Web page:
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    That is, all else equal, having a contrast between different articles adds complexity to the grammar of a language. But when you're comparing two natural languages, all else is never equal. I might be belaboring an obvious point, but I just wanted to make sure I'm clear to avoid giving the misimpression that "languages with articles are in general more complex as a whole than languages without articles": I hope you can see that that doesn't follow from what I said in the preceding comment. Articles often contain redundant information; that is true of many, perhaps most grammatical markers – brass tacks Mar 4 at 13:23
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    (plural markers are another example of something that many languages have even though the information they encode is frequently redundant) – brass tacks Mar 4 at 13:23
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    @Vadim: There are other people who seem to find that idea appealing too, but as far as I know there isn't a huge amount of evidence for it, and some people have argued to the contrary that languages don't in fact all have equally complex grammatical systems. – brass tacks Mar 4 at 13:39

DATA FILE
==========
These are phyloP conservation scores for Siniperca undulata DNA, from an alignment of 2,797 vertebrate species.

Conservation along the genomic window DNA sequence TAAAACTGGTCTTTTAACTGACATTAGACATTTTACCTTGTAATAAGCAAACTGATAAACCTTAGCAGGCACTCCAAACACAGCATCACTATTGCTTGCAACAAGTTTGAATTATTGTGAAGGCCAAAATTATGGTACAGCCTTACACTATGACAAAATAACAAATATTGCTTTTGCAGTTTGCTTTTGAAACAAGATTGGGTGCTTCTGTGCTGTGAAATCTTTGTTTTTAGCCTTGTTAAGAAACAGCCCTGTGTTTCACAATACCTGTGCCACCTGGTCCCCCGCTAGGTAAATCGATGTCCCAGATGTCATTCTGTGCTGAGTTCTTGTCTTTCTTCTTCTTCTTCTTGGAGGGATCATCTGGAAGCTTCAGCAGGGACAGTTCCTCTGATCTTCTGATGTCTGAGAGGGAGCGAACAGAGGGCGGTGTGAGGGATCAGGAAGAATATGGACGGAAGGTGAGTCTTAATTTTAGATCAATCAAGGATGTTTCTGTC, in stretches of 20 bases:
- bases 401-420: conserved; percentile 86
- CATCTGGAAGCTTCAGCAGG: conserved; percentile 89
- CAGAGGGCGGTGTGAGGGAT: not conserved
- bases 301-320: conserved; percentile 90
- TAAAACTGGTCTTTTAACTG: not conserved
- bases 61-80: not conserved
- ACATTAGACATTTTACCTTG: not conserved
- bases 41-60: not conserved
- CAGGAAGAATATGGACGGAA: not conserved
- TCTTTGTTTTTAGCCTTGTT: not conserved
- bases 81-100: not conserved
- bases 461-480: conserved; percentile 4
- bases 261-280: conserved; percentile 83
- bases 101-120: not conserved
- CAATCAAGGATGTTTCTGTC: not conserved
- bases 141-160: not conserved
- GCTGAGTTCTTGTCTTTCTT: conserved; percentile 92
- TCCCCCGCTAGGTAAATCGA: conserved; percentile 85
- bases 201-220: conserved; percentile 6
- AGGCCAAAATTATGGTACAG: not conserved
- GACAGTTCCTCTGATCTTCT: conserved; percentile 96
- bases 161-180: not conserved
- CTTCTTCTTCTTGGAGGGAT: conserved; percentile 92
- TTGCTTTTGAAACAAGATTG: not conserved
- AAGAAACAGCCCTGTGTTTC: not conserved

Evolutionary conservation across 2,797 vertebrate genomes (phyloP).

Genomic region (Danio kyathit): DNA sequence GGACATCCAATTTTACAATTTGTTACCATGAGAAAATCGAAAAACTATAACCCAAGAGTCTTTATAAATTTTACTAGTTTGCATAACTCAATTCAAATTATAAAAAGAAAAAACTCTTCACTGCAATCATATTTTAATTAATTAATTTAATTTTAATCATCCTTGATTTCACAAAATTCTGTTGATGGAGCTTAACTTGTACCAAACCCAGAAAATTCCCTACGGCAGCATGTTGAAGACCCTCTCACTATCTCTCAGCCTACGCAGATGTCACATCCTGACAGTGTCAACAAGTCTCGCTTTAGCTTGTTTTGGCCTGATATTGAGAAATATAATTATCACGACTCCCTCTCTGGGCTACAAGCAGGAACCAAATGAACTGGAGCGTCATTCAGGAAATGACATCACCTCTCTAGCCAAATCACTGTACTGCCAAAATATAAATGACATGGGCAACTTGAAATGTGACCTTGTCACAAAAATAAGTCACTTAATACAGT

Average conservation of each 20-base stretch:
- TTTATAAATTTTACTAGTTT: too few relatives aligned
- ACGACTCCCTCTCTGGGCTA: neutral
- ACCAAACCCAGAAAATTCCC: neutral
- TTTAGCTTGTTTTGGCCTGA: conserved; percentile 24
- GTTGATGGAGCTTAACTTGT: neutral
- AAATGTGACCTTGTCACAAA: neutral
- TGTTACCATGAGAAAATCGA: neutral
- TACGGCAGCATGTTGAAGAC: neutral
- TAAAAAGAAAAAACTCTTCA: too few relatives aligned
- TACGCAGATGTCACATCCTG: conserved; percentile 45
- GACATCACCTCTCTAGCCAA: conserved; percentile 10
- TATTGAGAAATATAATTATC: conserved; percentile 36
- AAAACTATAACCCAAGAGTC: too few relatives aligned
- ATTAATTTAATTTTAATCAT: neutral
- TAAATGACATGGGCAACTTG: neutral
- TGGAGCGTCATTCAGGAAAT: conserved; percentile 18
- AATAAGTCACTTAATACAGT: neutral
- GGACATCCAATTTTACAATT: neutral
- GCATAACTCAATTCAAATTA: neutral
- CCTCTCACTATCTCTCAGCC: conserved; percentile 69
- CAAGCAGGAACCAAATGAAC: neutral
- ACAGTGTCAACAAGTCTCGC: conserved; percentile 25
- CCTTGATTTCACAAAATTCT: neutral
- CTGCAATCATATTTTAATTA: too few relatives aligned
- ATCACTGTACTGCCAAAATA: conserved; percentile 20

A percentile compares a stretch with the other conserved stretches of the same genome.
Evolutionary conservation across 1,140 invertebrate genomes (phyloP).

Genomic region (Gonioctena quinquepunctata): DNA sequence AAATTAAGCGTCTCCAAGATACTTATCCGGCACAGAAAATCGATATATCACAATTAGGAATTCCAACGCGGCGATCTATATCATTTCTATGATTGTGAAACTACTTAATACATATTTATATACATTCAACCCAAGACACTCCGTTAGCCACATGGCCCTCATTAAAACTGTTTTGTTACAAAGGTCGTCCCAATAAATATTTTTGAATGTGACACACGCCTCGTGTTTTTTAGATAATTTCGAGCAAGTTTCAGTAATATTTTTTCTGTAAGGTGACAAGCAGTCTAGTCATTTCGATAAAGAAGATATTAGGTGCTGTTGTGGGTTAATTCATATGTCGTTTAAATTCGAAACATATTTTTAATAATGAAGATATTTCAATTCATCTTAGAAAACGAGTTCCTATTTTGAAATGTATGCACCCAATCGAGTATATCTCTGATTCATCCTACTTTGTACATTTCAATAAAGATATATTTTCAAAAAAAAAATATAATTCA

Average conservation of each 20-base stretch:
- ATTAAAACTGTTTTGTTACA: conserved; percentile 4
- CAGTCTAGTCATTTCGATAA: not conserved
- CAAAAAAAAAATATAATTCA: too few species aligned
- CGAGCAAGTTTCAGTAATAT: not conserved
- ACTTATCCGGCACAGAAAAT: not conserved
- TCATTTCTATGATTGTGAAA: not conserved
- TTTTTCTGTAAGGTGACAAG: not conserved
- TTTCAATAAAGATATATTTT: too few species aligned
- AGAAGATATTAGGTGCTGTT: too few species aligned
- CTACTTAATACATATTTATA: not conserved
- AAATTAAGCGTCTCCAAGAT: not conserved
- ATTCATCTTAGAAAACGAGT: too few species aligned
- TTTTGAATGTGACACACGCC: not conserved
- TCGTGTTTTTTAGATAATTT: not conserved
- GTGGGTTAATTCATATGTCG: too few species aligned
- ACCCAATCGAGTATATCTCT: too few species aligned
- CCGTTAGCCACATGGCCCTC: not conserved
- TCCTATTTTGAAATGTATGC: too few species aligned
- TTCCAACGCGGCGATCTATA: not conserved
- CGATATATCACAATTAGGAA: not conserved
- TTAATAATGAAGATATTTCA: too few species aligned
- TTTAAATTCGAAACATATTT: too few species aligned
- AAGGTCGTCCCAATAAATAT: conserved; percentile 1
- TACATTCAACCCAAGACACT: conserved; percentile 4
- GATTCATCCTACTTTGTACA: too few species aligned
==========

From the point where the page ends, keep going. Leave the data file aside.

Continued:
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    @Vadim Consider that Russian speaking English and omitting articles is understandable, he just sounds odd. – Barmar Mar 4 at 19:52

1) Articles are acquired. Proto-Indo-European didn’t have articles and many Indo-European languages don’t have them until now.

2) This is more complicated. As languages lose case inflection while retaining free word order, they need other means to express grammatical functions. For example, German and some peripheral dialects of Macedonian have both articles and cases but this is not redundant as there’s a high degree of case syncretism in nouns. There are also languages with free word order and without case and articles but these are rather an exception.